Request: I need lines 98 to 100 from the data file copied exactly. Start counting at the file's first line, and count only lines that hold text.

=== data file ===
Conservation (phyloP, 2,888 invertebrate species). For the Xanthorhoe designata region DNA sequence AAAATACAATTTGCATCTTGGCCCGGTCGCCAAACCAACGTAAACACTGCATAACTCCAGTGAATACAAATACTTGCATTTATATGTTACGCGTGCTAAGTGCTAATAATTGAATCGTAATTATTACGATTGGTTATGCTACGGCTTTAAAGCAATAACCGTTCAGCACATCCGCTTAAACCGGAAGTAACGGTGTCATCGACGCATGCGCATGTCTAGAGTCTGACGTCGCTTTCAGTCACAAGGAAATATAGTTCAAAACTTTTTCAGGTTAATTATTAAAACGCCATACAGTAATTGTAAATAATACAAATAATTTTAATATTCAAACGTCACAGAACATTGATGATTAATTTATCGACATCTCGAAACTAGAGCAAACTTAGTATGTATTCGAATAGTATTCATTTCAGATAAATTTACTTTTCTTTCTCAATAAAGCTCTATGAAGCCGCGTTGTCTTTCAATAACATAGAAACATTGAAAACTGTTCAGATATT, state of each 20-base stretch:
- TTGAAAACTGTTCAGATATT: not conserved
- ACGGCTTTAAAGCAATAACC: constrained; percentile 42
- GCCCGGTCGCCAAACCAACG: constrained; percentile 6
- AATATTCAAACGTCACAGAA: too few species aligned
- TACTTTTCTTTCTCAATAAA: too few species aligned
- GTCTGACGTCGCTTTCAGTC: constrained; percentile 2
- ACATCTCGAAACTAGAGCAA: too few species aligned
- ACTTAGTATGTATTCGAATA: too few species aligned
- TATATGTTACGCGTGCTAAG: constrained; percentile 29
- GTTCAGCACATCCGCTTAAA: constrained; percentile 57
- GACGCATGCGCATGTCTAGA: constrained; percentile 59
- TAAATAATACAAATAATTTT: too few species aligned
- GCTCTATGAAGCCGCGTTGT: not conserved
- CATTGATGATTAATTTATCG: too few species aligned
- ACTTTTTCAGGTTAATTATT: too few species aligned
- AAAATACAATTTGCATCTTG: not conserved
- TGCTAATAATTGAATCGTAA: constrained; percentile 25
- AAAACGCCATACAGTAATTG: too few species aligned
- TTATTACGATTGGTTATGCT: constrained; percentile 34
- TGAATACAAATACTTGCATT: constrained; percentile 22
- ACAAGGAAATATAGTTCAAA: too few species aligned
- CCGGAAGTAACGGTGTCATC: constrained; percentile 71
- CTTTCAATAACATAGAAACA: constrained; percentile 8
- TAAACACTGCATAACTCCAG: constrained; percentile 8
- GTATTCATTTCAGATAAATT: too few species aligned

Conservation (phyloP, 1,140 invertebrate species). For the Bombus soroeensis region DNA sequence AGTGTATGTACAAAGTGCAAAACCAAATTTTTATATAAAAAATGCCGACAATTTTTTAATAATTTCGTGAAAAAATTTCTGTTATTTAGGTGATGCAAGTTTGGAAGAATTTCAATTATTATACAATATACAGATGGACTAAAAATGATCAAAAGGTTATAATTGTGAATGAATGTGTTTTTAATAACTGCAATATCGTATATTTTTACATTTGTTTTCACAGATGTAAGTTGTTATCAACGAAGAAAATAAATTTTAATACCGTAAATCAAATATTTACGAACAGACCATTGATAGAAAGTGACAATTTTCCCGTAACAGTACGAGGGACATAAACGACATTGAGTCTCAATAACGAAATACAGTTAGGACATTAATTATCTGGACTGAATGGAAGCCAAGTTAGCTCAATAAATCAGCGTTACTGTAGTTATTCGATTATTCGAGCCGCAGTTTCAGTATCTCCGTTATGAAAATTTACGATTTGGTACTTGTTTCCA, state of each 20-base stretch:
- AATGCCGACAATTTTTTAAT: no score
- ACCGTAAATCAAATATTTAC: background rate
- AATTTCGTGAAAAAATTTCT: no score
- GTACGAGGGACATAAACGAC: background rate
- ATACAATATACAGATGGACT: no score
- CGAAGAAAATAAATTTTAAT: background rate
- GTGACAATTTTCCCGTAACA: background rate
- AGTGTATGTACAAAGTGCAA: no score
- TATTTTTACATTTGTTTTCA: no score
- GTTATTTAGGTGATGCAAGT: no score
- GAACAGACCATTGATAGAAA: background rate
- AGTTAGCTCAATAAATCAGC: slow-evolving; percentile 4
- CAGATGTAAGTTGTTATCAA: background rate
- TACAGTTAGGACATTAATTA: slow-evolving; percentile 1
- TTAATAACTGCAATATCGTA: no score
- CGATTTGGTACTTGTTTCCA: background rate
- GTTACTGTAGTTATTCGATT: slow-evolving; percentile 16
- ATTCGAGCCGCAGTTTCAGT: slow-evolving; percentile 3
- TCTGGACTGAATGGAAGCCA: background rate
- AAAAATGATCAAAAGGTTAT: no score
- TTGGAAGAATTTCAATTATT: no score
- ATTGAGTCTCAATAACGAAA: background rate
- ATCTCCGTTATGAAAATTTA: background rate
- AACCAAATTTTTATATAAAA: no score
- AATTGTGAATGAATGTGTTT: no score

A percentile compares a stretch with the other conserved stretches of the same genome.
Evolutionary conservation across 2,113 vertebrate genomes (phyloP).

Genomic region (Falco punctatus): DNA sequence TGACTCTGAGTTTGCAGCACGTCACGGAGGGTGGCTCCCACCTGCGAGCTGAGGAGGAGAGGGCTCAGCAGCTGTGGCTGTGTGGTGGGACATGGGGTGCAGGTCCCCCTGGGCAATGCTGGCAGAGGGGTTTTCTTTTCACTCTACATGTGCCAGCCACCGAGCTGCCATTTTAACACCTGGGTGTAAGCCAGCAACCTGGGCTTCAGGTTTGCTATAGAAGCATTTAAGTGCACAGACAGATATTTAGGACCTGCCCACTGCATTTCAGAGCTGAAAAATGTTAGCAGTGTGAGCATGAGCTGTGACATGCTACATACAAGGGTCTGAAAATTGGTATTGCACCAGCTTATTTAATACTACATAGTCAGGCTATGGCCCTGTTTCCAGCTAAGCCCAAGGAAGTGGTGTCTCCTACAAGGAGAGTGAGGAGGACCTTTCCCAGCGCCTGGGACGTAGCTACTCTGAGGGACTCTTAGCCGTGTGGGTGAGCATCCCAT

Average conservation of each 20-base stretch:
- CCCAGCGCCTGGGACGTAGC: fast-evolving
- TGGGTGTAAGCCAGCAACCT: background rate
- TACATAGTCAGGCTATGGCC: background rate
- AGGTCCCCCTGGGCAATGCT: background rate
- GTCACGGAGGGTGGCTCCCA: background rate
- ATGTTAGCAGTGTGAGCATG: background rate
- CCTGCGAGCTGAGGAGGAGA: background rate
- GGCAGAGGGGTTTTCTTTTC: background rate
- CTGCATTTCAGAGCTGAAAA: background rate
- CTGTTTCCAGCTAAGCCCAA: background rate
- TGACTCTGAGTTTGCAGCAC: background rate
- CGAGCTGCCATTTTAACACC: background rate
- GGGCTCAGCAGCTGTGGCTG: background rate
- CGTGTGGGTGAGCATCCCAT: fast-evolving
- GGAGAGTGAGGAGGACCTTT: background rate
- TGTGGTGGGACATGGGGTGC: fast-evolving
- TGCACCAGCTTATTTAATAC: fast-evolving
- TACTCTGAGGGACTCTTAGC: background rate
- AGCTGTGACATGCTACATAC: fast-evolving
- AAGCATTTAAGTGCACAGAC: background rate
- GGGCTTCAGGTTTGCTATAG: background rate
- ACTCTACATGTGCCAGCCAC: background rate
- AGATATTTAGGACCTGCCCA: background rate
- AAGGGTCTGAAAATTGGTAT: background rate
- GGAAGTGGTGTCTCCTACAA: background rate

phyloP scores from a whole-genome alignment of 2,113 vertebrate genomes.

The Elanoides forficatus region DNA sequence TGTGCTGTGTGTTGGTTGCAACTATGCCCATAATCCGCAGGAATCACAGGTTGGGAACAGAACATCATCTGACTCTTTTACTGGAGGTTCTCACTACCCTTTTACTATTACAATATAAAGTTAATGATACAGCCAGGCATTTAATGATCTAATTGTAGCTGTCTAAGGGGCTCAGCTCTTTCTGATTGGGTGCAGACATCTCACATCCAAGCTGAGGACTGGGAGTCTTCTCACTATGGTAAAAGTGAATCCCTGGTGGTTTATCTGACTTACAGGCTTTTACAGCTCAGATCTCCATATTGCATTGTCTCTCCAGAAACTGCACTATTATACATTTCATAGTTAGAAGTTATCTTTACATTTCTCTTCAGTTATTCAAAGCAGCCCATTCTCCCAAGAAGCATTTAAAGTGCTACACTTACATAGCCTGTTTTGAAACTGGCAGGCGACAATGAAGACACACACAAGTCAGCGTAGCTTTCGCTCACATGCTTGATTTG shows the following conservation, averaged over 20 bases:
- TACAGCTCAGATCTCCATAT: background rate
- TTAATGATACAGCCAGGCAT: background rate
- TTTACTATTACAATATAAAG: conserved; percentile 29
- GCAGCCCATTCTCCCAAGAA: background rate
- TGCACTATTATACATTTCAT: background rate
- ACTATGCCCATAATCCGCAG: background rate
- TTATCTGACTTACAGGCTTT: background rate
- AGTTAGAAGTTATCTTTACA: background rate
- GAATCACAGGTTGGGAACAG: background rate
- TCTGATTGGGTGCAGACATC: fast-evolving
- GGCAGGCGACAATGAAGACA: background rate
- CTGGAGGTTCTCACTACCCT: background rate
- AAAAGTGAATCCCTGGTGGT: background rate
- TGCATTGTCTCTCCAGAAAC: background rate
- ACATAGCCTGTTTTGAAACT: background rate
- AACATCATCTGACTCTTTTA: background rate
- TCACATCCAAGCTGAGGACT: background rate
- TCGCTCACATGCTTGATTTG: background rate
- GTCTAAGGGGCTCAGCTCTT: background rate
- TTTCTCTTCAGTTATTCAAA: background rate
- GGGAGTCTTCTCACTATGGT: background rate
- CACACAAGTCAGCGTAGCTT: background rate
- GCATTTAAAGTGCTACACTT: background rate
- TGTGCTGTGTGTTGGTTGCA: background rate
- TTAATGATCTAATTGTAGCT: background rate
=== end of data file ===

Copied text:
- ACATAGCCTGTTTTGAAACT: background rate
- AACATCATCTGACTCTTTTA: background rate
- TCACATCCAAGCTGAGGACT: background rate